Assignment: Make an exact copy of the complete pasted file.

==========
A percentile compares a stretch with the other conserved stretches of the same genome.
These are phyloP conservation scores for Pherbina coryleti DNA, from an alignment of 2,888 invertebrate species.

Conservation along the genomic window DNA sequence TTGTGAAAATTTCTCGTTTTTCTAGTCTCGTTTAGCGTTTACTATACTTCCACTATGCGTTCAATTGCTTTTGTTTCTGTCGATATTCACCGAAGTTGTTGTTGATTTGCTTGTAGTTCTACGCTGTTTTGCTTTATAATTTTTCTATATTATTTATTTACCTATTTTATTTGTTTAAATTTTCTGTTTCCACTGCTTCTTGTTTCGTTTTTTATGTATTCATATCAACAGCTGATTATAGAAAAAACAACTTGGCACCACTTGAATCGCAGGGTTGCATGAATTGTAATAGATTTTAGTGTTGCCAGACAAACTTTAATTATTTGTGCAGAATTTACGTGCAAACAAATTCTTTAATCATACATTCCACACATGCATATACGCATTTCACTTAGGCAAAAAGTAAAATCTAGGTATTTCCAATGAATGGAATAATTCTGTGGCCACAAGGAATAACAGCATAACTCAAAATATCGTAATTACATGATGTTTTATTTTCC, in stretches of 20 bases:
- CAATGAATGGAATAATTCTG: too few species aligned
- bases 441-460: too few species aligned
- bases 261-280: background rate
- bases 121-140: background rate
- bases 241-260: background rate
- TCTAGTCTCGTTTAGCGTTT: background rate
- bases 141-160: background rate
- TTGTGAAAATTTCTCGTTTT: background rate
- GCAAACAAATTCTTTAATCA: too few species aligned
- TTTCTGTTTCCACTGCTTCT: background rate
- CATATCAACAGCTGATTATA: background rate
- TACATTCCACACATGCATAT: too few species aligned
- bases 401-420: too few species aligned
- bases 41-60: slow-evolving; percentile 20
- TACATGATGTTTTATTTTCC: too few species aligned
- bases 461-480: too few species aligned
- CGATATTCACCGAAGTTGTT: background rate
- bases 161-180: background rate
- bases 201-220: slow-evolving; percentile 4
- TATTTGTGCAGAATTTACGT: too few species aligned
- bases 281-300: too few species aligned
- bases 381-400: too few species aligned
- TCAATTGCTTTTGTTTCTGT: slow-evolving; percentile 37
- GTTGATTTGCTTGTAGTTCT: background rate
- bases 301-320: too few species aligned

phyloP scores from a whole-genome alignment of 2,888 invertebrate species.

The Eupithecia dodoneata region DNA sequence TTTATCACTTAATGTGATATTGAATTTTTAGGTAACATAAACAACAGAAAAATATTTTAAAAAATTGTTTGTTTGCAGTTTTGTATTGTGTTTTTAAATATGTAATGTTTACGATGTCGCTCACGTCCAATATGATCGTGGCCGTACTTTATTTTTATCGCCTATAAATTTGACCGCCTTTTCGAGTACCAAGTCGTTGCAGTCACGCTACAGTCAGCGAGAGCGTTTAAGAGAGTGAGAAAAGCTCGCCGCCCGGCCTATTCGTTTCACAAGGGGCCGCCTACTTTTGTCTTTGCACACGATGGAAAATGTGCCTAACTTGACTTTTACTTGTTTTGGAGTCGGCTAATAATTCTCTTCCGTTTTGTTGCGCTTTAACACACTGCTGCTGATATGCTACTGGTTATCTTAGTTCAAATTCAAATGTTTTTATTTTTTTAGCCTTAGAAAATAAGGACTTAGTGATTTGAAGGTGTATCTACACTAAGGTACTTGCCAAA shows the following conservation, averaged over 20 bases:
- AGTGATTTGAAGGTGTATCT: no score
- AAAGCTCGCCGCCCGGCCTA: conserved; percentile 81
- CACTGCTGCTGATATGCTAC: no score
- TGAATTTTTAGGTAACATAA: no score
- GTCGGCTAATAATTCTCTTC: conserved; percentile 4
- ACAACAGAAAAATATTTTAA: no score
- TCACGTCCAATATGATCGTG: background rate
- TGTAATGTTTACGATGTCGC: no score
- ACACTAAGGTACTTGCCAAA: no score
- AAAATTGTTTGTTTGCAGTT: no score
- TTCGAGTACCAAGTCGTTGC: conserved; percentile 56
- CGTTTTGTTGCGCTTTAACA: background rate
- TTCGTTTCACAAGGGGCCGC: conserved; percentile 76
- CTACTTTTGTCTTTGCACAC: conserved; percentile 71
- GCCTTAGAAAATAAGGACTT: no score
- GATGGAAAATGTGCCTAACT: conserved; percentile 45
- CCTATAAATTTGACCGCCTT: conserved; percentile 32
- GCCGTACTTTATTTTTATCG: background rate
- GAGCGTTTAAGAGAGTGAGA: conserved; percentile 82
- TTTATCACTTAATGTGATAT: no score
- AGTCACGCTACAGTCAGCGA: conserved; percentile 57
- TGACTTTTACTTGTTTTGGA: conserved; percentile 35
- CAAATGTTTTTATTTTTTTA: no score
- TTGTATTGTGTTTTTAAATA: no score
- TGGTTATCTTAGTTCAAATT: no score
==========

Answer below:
A percentile compares a stretch with the other conserved stretches of the same genome.
These are phyloP conservation scores for Pherbina coryleti DNA, from an alignment of 2,888 invertebrate species.

Conservation along the genomic window DNA sequence TTGTGAAAATTTCTCGTTTTTCTAGTCTCGTTTAGCGTTTACTATACTTCCACTATGCGTTCAATTGCTTTTGTTTCTGTCGATATTCACCGAAGTTGTTGTTGATTTGCTTGTAGTTCTACGCTGTTTTGCTTTATAATTTTTCTATATTATTTATTTACCTATTTTATTTGTTTAAATTTTCTGTTTCCACTGCTTCTTGTTTCGTTTTTTATGTATTCATATCAACAGCTGATTATAGAAAAAACAACTTGGCACCACTTGAATCGCAGGGTTGCATGAATTGTAATAGATTTTAGTGTTGCCAGACAAACTTTAATTATTTGTGCAGAATTTACGTGCAAACAAATTCTTTAATCATACATTCCACACATGCATATACGCATTTCACTTAGGCAAAAAGTAAAATCTAGGTATTTCCAATGAATGGAATAATTCTGTGGCCACAAGGAATAACAGCATAACTCAAAATATCGTAATTACATGATGTTTTATTTTCC, in stretches of 20 bases:
- CAATGAATGGAATAATTCTG: too few species aligned
- bases 441-460: too few species aligned
- bases 261-280: background rate
- bases 121-140: background rate
- bases 241-260: background rate
- TCTAGTCTCGTTTAGCGTTT: background rate
- bases 141-160: background rate
- TTGTGAAAATTTCTCGTTTT: background rate
- GCAAACAAATTCTTTAATCA: too few species aligned
- TTTCTGTTTCCACTGCTTCT: background rate
- CATATCAACAGCTGATTATA: background rate
- TACATTCCACACATGCATAT: too few species aligned
- bases 401-420: too few species aligned
- bases 41-60: slow-evolving; percentile 20
- TACATGATGTTTTATTTTCC: too few species aligned
- bases 461-480: too few species aligned
- CGATATTCACCGAAGTTGTT: background rate
- bases 161-180: background rate
- bases 201-220: slow-evolving; percentile 4
- TATTTGTGCAGAATTTACGT: too few species aligned
- bases 281-300: too few species aligned
- bases 381-400: too few species aligned
- TCAATTGCTTTTGTTTCTGT: slow-evolving; percentile 37
- GTTGATTTGCTTGTAGTTCT: background rate
- bases 301-320: too few species aligned

phyloP scores from a whole-genome alignment of 2,888 invertebrate species.

The Eupithecia dodoneata region DNA sequence TTTATCACTTAATGTGATATTGAATTTTTAGGTAACATAAACAACAGAAAAATATTTTAAAAAATTGTTTGTTTGCAGTTTTGTATTGTGTTTTTAAATATGTAATGTTTACGATGTCGCTCACGTCCAATATGATCGTGGCCGTACTTTATTTTTATCGCCTATAAATTTGACCGCCTTTTCGAGTACCAAGTCGTTGCAGTCACGCTACAGTCAGCGAGAGCGTTTAAGAGAGTGAGAAAAGCTCGCCGCCCGGCCTATTCGTTTCACAAGGGGCCGCCTACTTTTGTCTTTGCACACGATGGAAAATGTGCCTAACTTGACTTTTACTTGTTTTGGAGTCGGCTAATAATTCTCTTCCGTTTTGTTGCGCTTTAACACACTGCTGCTGATATGCTACTGGTTATCTTAGTTCAAATTCAAATGTTTTTATTTTTTTAGCCTTAGAAAATAAGGACTTAGTGATTTGAAGGTGTATCTACACTAAGGTACTTGCCAAA shows the following conservation, averaged over 20 bases:
- AGTGATTTGAAGGTGTATCT: no score
- AAAGCTCGCCGCCCGGCCTA: conserved; percentile 81
- CACTGCTGCTGATATGCTAC: no score
- TGAATTTTTAGGTAACATAA: no score
- GTCGGCTAATAATTCTCTTC: conserved; percentile 4
- ACAACAGAAAAATATTTTAA: no score
- TCACGTCCAATATGATCGTG: background rate
- TGTAATGTTTACGATGTCGC: no score
- ACACTAAGGTACTTGCCAAA: no score
- AAAATTGTTTGTTTGCAGTT: no score
- TTCGAGTACCAAGTCGTTGC: conserved; percentile 56
- CGTTTTGTTGCGCTTTAACA: background rate
- TTCGTTTCACAAGGGGCCGC: conserved; percentile 76
- CTACTTTTGTCTTTGCACAC: conserved; percentile 71
- GCCTTAGAAAATAAGGACTT: no score
- GATGGAAAATGTGCCTAACT: conserved; percentile 45
- CCTATAAATTTGACCGCCTT: conserved; percentile 32
- GCCGTACTTTATTTTTATCG: background rate
- GAGCGTTTAAGAGAGTGAGA: conserved; percentile 82
- TTTATCACTTAATGTGATAT: no score
- AGTCACGCTACAGTCAGCGA: conserved; percentile 57
- TGACTTTTACTTGTTTTGGA: conserved; percentile 35
- CAAATGTTTTTATTTTTTTA: no score
- TTGTATTGTGTTTTTAAATA: no score
- TGGTTATCTTAGTTCAAATT: no score